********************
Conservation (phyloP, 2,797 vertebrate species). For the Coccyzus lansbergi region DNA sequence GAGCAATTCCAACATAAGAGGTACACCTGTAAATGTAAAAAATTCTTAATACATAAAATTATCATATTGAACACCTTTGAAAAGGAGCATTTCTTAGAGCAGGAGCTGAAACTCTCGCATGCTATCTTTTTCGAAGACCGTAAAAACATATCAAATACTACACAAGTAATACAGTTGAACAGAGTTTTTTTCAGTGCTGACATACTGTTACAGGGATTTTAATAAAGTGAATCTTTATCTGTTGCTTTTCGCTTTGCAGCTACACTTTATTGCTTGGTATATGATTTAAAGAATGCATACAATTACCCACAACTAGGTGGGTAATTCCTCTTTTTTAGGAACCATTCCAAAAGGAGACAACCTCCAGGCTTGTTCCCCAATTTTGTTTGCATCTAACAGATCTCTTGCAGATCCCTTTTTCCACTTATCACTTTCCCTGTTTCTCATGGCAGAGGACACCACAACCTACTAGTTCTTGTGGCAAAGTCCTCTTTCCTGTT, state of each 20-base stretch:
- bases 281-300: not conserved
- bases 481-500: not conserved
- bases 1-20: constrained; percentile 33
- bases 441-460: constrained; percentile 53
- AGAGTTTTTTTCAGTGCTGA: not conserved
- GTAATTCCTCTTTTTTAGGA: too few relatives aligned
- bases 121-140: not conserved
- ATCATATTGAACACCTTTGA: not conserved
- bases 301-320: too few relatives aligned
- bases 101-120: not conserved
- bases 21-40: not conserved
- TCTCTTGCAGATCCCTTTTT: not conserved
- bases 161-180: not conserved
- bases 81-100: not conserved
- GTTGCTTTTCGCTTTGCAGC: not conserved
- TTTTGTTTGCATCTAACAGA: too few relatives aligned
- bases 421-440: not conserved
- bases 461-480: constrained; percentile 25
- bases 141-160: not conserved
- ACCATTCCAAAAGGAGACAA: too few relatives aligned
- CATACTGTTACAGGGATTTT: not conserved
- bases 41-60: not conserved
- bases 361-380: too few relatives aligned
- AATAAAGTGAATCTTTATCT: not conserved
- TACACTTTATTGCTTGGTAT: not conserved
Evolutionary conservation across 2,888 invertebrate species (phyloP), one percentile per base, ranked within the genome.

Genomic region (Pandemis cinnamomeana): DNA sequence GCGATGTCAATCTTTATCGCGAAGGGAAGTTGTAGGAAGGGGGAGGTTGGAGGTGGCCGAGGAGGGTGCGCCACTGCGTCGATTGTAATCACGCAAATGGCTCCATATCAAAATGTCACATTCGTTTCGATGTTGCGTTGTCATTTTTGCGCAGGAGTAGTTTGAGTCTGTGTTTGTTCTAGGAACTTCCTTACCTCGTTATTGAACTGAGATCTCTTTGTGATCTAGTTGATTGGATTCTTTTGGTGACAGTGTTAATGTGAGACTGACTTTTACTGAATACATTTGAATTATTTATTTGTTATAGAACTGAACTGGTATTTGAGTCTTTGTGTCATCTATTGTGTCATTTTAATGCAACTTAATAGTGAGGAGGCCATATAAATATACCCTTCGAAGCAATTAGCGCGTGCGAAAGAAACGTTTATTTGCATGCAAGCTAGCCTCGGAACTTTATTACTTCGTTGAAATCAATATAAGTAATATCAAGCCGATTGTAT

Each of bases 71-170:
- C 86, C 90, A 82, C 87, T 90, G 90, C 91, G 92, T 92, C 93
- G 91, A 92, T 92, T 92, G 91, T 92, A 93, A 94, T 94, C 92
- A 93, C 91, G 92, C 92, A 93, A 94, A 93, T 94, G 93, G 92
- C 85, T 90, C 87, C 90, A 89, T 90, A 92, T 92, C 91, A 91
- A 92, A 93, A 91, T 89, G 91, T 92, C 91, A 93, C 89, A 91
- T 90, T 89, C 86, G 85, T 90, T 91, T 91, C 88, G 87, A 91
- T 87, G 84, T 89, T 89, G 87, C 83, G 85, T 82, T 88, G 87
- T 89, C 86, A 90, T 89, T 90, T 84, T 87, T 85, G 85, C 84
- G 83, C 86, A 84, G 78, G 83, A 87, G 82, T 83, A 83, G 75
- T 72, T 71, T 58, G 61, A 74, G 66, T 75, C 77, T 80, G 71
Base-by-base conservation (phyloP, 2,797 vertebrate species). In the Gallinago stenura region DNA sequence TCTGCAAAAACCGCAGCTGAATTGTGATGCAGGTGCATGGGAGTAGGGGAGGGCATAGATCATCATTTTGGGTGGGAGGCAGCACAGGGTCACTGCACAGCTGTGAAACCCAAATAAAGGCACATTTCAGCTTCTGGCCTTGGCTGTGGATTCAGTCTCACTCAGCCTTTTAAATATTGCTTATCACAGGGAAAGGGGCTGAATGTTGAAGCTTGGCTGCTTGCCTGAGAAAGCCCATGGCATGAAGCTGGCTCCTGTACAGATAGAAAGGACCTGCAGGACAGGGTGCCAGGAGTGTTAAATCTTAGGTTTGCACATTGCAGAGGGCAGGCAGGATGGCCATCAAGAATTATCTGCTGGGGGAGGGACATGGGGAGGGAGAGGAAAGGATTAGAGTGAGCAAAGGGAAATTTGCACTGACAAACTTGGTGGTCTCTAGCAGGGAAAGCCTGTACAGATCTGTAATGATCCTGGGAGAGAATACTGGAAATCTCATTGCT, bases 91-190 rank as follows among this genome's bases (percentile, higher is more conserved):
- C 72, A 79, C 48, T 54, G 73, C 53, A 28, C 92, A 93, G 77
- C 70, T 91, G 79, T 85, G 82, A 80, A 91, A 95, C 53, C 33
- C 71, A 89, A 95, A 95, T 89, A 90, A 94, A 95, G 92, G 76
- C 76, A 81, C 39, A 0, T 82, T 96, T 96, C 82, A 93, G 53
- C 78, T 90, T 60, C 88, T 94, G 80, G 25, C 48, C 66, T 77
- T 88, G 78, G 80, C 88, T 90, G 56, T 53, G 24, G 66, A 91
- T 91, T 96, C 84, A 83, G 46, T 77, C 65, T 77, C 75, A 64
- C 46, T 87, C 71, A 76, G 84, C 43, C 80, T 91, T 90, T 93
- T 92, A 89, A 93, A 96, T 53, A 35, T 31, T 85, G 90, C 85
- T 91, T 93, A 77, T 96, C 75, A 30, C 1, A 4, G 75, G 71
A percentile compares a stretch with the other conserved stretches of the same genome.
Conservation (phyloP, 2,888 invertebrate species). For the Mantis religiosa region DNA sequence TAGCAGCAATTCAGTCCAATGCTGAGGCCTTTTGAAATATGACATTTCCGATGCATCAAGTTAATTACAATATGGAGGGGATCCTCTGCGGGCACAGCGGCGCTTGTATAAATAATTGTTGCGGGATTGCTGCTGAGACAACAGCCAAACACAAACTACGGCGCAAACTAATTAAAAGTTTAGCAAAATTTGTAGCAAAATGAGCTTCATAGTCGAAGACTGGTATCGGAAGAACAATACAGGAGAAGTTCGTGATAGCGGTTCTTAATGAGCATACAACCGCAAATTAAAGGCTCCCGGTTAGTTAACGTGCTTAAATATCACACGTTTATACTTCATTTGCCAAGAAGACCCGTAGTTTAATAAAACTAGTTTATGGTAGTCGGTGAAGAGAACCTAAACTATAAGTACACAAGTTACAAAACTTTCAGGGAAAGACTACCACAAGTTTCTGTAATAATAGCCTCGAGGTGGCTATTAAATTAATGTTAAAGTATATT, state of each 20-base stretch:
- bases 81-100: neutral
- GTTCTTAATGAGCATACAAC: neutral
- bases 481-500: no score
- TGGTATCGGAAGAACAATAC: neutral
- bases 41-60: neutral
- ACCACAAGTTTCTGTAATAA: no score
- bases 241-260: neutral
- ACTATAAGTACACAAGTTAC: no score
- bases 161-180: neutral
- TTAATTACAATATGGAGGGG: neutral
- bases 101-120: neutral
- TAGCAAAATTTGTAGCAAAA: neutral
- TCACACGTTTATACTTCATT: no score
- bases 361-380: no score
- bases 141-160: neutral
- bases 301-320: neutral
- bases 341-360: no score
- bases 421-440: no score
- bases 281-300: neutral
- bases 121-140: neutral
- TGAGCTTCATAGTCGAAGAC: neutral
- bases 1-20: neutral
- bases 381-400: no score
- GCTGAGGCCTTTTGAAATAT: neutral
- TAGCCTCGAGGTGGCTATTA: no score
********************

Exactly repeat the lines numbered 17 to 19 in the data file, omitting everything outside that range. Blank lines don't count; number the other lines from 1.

- TTTTGTTTGCATCTAACAGA: too few relatives aligned
- bases 421-440: not conserved
- bases 461-480: constrained; percentile 25